Even at a slim 86 minutes, Open Road feels like it overstays its welcome, dragging its feet into threads that distract from the primary story. When all is said and done, what could've been a small, charming film about two natural drifters is little more than a formula picture saved by Andy Garcia's participation. The only interesting thing about the movie is the fact that it went direct-to-video in the United States; perhaps this is a sign that producers have realized there are more people renting movies than those looking for the next Jean-Claude Van Damme and Steven Seagal movies.
Big faces are the order of the day, including a shot of Colin Egglesfield doing his best Tom Cruise impression. Not sure that this artwork really fits the film or the character, suggesting more of a temporary vacation than a lifestyle choice. The package also misidentifies Jill as David's sister, and describes the film as being "about love in all its many forms" -- awkward, for those who have seen the movie. The disc comes in a standard eco-friendly Blu-Ray case, and there is an insert with an UltraViolet / Digital Copy code on it.
The Video and Audio
Unsurprisingly, on a disc nearly devoid of other content, for a film shot on digital in late 2012, Open Road looks absolutely impeccable. Fine detail is phenomenal in every shot, down to the dirt crusted on the windows of Angie's car. Colors are beautifully rendered in a faintly subdued manner. Blacks are very deep, but don't appear to be crushing detail, and no banding or aliasing rears its ugly head.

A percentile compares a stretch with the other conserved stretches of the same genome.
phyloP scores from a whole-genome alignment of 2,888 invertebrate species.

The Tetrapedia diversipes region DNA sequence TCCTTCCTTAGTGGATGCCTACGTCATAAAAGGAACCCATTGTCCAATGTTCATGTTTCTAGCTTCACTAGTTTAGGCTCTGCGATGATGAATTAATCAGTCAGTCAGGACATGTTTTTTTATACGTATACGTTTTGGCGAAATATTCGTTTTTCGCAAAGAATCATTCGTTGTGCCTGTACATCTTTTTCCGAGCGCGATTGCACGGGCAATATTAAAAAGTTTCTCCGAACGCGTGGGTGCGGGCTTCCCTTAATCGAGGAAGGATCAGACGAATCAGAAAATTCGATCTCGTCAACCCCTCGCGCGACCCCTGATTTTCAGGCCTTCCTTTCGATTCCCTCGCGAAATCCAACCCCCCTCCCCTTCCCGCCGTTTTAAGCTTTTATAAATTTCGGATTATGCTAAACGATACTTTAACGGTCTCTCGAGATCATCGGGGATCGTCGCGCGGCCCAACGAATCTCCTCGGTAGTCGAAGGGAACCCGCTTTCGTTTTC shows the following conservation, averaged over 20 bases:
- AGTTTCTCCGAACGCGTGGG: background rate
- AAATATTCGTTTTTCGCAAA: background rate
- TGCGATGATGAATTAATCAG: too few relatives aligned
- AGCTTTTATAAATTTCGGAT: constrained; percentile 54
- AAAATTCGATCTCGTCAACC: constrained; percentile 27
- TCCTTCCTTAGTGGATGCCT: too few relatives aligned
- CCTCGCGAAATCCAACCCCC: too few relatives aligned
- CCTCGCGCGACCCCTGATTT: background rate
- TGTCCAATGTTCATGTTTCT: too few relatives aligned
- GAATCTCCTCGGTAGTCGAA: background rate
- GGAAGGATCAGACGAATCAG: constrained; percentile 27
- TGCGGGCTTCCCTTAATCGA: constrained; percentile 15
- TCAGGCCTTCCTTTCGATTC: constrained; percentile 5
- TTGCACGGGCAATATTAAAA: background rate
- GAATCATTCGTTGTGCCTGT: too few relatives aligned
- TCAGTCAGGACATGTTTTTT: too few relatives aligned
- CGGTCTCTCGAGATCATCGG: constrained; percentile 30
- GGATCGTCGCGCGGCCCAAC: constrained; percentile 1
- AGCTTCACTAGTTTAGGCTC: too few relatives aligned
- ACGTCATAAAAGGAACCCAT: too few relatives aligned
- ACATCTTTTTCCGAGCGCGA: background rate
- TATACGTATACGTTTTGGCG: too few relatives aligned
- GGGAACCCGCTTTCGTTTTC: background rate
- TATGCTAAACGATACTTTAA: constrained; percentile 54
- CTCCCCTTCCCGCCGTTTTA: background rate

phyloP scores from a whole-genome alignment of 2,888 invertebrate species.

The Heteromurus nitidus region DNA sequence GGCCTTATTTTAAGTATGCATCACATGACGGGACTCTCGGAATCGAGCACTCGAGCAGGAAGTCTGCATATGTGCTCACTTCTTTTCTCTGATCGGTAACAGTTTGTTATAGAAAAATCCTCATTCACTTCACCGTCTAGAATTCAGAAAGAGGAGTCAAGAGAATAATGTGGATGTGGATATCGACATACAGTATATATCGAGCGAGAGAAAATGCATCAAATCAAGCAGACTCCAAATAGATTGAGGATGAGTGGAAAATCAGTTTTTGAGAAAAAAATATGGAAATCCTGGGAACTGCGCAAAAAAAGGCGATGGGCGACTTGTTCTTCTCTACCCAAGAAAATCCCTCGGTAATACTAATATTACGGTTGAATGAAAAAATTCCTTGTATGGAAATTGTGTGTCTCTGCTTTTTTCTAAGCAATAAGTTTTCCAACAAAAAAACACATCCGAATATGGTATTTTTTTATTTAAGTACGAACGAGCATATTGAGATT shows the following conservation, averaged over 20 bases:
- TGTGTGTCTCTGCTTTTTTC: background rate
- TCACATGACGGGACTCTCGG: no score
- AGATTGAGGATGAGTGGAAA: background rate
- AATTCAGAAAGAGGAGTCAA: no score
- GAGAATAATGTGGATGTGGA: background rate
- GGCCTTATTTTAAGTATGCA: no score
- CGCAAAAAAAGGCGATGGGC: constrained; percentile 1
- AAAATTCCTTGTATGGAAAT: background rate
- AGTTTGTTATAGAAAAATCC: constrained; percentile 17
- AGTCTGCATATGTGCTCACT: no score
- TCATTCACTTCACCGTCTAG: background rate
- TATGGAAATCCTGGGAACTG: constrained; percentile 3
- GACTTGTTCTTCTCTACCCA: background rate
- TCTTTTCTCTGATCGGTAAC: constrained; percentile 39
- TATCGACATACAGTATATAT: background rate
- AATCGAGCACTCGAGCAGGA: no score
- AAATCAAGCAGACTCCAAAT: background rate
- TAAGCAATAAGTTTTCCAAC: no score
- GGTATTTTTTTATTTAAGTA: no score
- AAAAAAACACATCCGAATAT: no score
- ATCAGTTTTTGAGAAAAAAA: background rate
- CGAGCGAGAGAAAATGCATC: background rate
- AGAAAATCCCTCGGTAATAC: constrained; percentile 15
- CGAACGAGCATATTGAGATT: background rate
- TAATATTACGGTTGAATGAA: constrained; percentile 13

A DTS-HD 5.1 Master Audio track is more than adequate for this release, rendering conversations and light music with a welcoming vibrancy. The occasional car engine may activate the lower levels, but for the most part this is a very simple film, aimed right at the middle range, although I appreciate that it doesn't sound overly cheap, like some DTV mixes can. English captions for the deaf and hard of hearing and French and Spanish subtitles are also provided. A few scenes in the film are in Portuguese, and subtitles for those scenes are presented as yellow captions burned into the image.
Only one supplement is included: "The Making of Open Road" (15:45, HD). A cursory overview of the production, with the usual talking head interviews and behind-the-scenes footage. No captions are provided for this extra.
Trailers for Mental, Frankie Go Boom, Mama, and The Awakening play before the main menu. An original trailer for Open Road is also included. As a side note, this disc has no main menu; a note informing the user to use the pop-up function to access the bonus feature appears after the autoplay trailers, before the film automatically begins playing.
Unless you're a dedicated fan of Andy Garcia, there's no real reason to spend time on Open Road, which splits its goals between two movies and ends up achieving mediocrity with both of them. Skip it.